Sunday, July 18, 2010
Roger Kerr: Economic Fallacies And Their Consequences
However, councils can borrow more cheaply simply because they can levy rates to repay borrowings. The true social cost of a project is a function of the risk associated with it. This is unaffected by the source of funding. The risk element is borne by ratepayers and comes at a cost. Councils should look at the riskiness of projects and require a return commensurate with the risks to both lenders and ratepayers.
You can often spot a fallacy by thinking of the implications. If this proposition were true it would make sense for councils to take over most of the private sector. It would make even more sense for central government to take over local government and most of the private sector because it can borrow more cheaply than either.
If an employee of the peak local government organisation can make this elementary mistake, it may be a widespread misconception in the sector.
Staying with councils, a residential ratepayer objected to Wellington City Council lowering the business rate differential on the grounds that “businesses could claim tax breaks which were not available to the residential sector.”
This claim is mistaken. It overlooks the point that firms are taxed on their income whereas the residential sector is not. Assessability and tax deductibility generally go hand in hand. Nobody seriously claims that it’s an advantage for businesses to be subject to income tax in order to be able to deduct expenses.
Next, I noticed in relation to government-owned enterprises a claim that the government would be worse off financially by selling assets. This overlooks the fact that the price received would tend to reflect efficiencies that bidders expect to make. As the 2025 Taskforce observed, “privatisation of government assets, into a competitive market, will generally improve the government’s financial position, and the performance of the economy as a whole.”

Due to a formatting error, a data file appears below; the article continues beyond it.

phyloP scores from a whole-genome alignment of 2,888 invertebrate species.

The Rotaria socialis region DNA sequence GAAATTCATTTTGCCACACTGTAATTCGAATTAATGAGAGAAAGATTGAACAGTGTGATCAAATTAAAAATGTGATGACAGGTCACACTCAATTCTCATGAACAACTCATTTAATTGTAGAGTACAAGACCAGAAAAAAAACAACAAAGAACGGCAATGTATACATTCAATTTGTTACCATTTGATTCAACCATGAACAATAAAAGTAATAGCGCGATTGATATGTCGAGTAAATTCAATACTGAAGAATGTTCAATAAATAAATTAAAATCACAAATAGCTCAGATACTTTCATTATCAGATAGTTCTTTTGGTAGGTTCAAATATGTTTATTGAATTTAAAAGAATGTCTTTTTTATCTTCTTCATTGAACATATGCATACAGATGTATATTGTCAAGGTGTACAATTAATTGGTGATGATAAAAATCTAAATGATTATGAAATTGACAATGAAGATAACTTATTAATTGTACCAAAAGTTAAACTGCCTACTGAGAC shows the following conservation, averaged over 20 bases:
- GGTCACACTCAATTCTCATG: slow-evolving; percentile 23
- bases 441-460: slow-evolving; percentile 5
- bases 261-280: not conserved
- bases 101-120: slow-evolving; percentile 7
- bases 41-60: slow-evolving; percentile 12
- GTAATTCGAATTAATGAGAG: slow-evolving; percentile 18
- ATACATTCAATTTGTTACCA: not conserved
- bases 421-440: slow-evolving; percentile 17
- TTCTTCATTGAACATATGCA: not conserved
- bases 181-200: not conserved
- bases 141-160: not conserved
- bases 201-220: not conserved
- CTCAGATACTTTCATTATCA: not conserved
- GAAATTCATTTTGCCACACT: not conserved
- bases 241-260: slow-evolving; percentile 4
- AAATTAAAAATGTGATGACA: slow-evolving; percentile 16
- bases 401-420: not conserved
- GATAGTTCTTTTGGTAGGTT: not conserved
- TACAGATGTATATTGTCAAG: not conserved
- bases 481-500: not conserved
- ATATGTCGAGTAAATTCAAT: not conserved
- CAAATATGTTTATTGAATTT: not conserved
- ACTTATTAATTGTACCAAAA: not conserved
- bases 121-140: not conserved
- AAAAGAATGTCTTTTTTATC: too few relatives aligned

For the same reason councils don’t keep down rates by owning businesses.
Much myth-making surrounds privatisation. Another recent claim is that acquisition of government businesses by overseas interests would increase the current account deficit through the outflow of dividends.
But with a floating exchange rate, a foreigner buying a dollar of New Zealand assets exchanges it for a dollar claim on foreign assets. The net claims from the rest of the world are unchanged. And while dividends going offshore may be higher than otherwise, interest payments to foreigners would fall if the proceeds were used to repay overseas debt.
The labour market is a fertile source of fallacies.
One newspaper correspondent wrote that the recent fall in the unemployment rate reflects record numbers going to Australia. “More people leaving the country means extra jobs for those staying.”
This assumes there is a fixed ‘lump of labour’, which is wrong. Small and large countries alike can achieve full employment. The inverse proposition that immigrants (or more women entering the workforce) are job-stealers is wrong for the same reason. People are consumers as well as producers, and meeting their demands creates more jobs.
In the recent Australian budget the government announced an increase in compulsory superannuation contributions (payable by employers) which led local unions to suggest employers here should do the same.
This is an example of the free lunch fallacy. It presumes that employees can benefit at the expense of a firm's shareholders or customers. As Australian Treasury secretary Ken Henry explained, workers will pay for the
increase in superannuation contributions through lower pay rises. Such levies can’t come out of profits beyond the short term because firms must earn a normal return on capital.
Similarly, increases in ACC employer levies tend to be passed backward to workers (or forward to consumers through higher prices). More than anyone, workers should be concerned about lower wages due to the higher costs of an inefficient state monopoly scheme.
Talking of compulsory savings, the Australian budget decision led to proposals for similar action to “boost New Zealand’s poor savings rate.”
The evidence that our savings rate is low is weak but, more importantly, empirical evidence suggests that compulsory schemes do little to increase total savings. Mainly they distort people’s savings decisions in favour of financial assets and away from savings in homes, businesses, farms and other assets.
Economic fallacies matter because public policy based on them makes the community worse off. This article may be the start of an occasional series on them.
Roger Kerr is the executive director of the New Zealand Business Roundtable.
at 12:20 AM